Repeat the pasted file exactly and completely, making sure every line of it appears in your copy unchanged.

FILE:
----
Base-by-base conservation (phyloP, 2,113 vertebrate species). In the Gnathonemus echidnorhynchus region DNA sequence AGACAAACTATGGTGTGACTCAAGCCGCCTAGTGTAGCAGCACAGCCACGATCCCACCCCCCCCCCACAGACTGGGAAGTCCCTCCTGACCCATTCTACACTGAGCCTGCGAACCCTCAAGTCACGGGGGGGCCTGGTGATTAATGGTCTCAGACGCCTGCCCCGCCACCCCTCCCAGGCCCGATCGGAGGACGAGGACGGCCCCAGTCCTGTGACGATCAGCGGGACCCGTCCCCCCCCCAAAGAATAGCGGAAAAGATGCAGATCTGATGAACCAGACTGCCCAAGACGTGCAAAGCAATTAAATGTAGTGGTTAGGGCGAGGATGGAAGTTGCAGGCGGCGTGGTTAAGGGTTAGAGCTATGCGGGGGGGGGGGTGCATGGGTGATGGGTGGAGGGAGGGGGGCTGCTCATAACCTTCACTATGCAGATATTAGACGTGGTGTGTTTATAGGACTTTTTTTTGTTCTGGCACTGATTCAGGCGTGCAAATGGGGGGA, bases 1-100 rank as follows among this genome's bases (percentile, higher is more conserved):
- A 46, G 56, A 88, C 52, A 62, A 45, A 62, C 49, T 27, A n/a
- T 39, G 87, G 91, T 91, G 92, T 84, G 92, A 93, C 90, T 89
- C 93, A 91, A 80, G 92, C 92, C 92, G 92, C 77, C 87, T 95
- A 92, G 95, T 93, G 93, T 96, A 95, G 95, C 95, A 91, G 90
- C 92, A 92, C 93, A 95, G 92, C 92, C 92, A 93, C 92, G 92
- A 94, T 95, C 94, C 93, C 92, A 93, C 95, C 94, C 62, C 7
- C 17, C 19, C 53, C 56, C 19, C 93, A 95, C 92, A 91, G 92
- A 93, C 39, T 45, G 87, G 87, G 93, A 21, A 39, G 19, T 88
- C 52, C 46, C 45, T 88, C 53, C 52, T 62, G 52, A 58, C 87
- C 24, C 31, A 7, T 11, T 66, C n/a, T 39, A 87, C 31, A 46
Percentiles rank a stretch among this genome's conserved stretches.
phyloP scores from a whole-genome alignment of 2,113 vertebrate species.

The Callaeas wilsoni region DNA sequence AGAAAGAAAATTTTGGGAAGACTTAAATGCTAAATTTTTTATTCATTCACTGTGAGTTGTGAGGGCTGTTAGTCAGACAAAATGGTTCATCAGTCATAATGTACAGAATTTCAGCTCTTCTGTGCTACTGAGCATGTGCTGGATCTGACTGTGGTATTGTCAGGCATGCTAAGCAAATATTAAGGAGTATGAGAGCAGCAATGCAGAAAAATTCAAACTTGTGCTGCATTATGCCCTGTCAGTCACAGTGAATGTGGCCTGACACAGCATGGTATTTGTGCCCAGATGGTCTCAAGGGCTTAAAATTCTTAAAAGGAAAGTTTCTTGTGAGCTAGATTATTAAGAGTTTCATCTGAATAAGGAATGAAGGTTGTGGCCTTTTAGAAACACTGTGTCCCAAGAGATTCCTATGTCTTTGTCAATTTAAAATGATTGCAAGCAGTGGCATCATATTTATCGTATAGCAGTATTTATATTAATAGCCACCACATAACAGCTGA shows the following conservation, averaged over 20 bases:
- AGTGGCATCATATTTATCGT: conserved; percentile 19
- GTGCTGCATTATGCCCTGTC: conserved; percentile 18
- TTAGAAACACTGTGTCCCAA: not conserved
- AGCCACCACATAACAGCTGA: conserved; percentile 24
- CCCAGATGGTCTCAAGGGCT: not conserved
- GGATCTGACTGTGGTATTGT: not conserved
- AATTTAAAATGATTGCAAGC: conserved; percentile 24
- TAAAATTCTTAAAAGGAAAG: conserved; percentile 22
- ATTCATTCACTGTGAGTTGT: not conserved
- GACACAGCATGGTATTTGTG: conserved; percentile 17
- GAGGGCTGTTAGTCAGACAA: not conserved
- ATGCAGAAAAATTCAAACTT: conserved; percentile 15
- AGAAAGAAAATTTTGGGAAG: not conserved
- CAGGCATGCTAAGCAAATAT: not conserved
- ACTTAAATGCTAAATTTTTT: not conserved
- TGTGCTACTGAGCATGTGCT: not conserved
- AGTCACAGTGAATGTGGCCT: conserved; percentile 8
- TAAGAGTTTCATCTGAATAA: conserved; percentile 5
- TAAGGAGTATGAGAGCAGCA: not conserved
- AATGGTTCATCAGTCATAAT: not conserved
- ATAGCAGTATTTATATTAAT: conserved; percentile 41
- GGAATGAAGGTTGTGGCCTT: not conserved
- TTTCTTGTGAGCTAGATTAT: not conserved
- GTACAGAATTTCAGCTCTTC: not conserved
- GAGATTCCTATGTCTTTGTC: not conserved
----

Base-by-base conservation (phyloP, 2,113 vertebrate species). In the Gnathonemus echidnorhynchus region DNA sequence AGACAAACTATGGTGTGACTCAAGCCGCCTAGTGTAGCAGCACAGCCACGATCCCACCCCCCCCCCACAGACTGGGAAGTCCCTCCTGACCCATTCTACACTGAGCCTGCGAACCCTCAAGTCACGGGGGGGCCTGGTGATTAATGGTCTCAGACGCCTGCCCCGCCACCCCTCCCAGGCCCGATCGGAGGACGAGGACGGCCCCAGTCCTGTGACGATCAGCGGGACCCGTCCCCCCCCCAAAGAATAGCGGAAAAGATGCAGATCTGATGAACCAGACTGCCCAAGACGTGCAAAGCAATTAAATGTAGTGGTTAGGGCGAGGATGGAAGTTGCAGGCGGCGTGGTTAAGGGTTAGAGCTATGCGGGGGGGGGGGTGCATGGGTGATGGGTGGAGGGAGGGGGGCTGCTCATAACCTTCACTATGCAGATATTAGACGTGGTGTGTTTATAGGACTTTTTTTTGTTCTGGCACTGATTCAGGCGTGCAAATGGGGGGA, bases 1-100 rank as follows among this genome's bases (percentile, higher is more conserved):
- A 46, G 56, A 88, C 52, A 62, A 45, A 62, C 49, T 27, A n/a
- T 39, G 87, G 91, T 91, G 92, T 84, G 92, A 93, C 90, T 89
- C 93, A 91, A 80, G 92, C 92, C 92, G 92, C 77, C 87, T 95
- A 92, G 95, T 93, G 93, T 96, A 95, G 95, C 95, A 91, G 90
- C 92, A 92, C 93, A 95, G 92, C 92, C 92, A 93, C 92, G 92
- A 94, T 95, C 94, C 93, C 92, A 93, C 95, C 94, C 62, C 7
- C 17, C 19, C 53, C 56, C 19, C 93, A 95, C 92, A 91, G 92
- A 93, C 39, T 45, G 87, G 87, G 93, A 21, A 39, G 19, T 88
- C 52, C 46, C 45, T 88, C 53, C 52, T 62, G 52, A 58, C 87
- C 24, C 31, A 7, T 11, T 66, C n/a, T 39, A 87, C 31, A 46
Percentiles rank a stretch among this genome's conserved stretches.
phyloP scores from a whole-genome alignment of 2,113 vertebrate species.

The Callaeas wilsoni region DNA sequence AGAAAGAAAATTTTGGGAAGACTTAAATGCTAAATTTTTTATTCATTCACTGTGAGTTGTGAGGGCTGTTAGTCAGACAAAATGGTTCATCAGTCATAATGTACAGAATTTCAGCTCTTCTGTGCTACTGAGCATGTGCTGGATCTGACTGTGGTATTGTCAGGCATGCTAAGCAAATATTAAGGAGTATGAGAGCAGCAATGCAGAAAAATTCAAACTTGTGCTGCATTATGCCCTGTCAGTCACAGTGAATGTGGCCTGACACAGCATGGTATTTGTGCCCAGATGGTCTCAAGGGCTTAAAATTCTTAAAAGGAAAGTTTCTTGTGAGCTAGATTATTAAGAGTTTCATCTGAATAAGGAATGAAGGTTGTGGCCTTTTAGAAACACTGTGTCCCAAGAGATTCCTATGTCTTTGTCAATTTAAAATGATTGCAAGCAGTGGCATCATATTTATCGTATAGCAGTATTTATATTAATAGCCACCACATAACAGCTGA shows the following conservation, averaged over 20 bases:
- AGTGGCATCATATTTATCGT: conserved; percentile 19
- GTGCTGCATTATGCCCTGTC: conserved; percentile 18
- TTAGAAACACTGTGTCCCAA: not conserved
- AGCCACCACATAACAGCTGA: conserved; percentile 24
- CCCAGATGGTCTCAAGGGCT: not conserved
- GGATCTGACTGTGGTATTGT: not conserved
- AATTTAAAATGATTGCAAGC: conserved; percentile 24
- TAAAATTCTTAAAAGGAAAG: conserved; percentile 22
- ATTCATTCACTGTGAGTTGT: not conserved
- GACACAGCATGGTATTTGTG: conserved; percentile 17
- GAGGGCTGTTAGTCAGACAA: not conserved
- ATGCAGAAAAATTCAAACTT: conserved; percentile 15
- AGAAAGAAAATTTTGGGAAG: not conserved
- CAGGCATGCTAAGCAAATAT: not conserved
- ACTTAAATGCTAAATTTTTT: not conserved
- TGTGCTACTGAGCATGTGCT: not conserved
- AGTCACAGTGAATGTGGCCT: conserved; percentile 8
- TAAGAGTTTCATCTGAATAA: conserved; percentile 5
- TAAGGAGTATGAGAGCAGCA: not conserved
- AATGGTTCATCAGTCATAAT: not conserved
- ATAGCAGTATTTATATTAAT: conserved; percentile 41
- GGAATGAAGGTTGTGGCCTT: not conserved
- TTTCTTGTGAGCTAGATTAT: not conserved
- GTACAGAATTTCAGCTCTTC: not conserved
- GAGATTCCTATGTCTTTGTC: not conserved